This is as much about personal agency in developing flexibility and resilience in work and in life, as it is about it being advocated by school leaders. Adaptability refers to the extent to which individuals are able to adjust their thoughts, actions, and emotions in order to effectively navigate new, changing, or uncertain situations (Martin et al., 2012). Individuals need to be able to adjust their thinking, perceptions, and attitudes towards how students learn, seek help and support where they need to and manage their emotions as frustrations occur with new ways of teaching (Collie & Martin, 2020). Research has shown that teachers who have greater adaptability report greater wellbeing at work, lower stress levels and higher levels of job commitment (Collie & Martin, 2017; Collie et al, 2018). Support should be offered to teachers to help with emotional processing and resilience building.

Create strong, supportive leadership

Teachers who perceive their school leaders to promote empowerment and self-initiation have more positive relationships with their colleagues and students. They also report greater adaptability and better wellbeing and less emotional exhaustion (Collie et al., 2016; Collie & Martin, 2017). This type of leadership can allow for increased resilience at work which can be used to navigating the challenges brought on by COVID-19. Leadership behaviours might include: listening to teachers’ needs, acknowledging and attempting to understand issues from teachers’ perspectives, seeking teachers’ input in decision-making at a school-level, providing rationales for the tasks required by teachers, such as explaining how and why various tasks may still be important to do remotely (Collie and Martin, 2020).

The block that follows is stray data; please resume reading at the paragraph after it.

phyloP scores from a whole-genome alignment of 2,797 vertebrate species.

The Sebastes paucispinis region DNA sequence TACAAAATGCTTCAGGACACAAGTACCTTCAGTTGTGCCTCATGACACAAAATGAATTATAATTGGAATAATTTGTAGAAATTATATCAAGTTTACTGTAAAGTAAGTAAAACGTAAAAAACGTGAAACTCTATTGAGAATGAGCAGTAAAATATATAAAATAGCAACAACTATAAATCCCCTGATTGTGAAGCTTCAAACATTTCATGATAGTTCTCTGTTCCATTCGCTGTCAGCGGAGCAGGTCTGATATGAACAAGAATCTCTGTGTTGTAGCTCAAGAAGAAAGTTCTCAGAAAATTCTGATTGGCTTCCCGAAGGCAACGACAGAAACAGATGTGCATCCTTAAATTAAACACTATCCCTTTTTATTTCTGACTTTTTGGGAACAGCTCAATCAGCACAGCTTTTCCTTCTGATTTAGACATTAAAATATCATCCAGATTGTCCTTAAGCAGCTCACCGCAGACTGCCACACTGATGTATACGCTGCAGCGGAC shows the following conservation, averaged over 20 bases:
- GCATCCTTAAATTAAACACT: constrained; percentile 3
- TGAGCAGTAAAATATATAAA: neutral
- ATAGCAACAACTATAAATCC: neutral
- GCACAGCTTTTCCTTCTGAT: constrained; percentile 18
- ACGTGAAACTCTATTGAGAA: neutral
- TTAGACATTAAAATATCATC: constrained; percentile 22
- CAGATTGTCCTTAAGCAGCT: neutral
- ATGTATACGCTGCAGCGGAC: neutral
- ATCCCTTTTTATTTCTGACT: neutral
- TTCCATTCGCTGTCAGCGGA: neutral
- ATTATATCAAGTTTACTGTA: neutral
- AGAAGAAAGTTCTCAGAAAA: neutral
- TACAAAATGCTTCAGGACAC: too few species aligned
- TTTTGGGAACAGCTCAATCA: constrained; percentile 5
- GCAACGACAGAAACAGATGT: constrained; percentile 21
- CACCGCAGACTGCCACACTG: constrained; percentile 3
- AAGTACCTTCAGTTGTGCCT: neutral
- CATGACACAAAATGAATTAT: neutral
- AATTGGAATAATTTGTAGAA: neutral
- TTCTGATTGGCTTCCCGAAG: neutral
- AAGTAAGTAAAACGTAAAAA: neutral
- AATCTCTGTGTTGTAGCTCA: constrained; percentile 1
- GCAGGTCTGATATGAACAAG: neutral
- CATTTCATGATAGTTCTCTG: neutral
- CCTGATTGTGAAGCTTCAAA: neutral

When it comes to leadership development in any organisation, there are a range of proven psychometric assessments which can help professionals create a work environment that benefits staff at all levels, including:

The Management Development Questionnaire – Revised (MDQ-R)  is a self-report personality measure that explores both management and leadership capabilities, as well as the emotional intelligence competencies that underpin effectiveness in each. Now available as an online assessment, it identifies the management, leadership, and emotional intelligence competencies that are essential to ensuring staff feel motivated and supported in their place of work.  

The Leadership Judgement Indicator, Second Edition (LJI-2) measures the level of ‘wisdom’ that the respondent uses in decision-making, which demonstrates their ability to respond to various important and potentially stressful situations effectively and appropriately. Comprising a series of decision-making scenarios, the LJI-2 requires the respondent to rate the appropriateness of various courses of action in responding to each challenge. The scenarios have been crafted from the principles underlying leadership theory and there is a single 'best fit' way to react to each scenario.

Please speak to our customer support team about any of the tests mentioned above, or if you would like to learn about our complete range of assessments for use by clinical, educational and occupational professionals.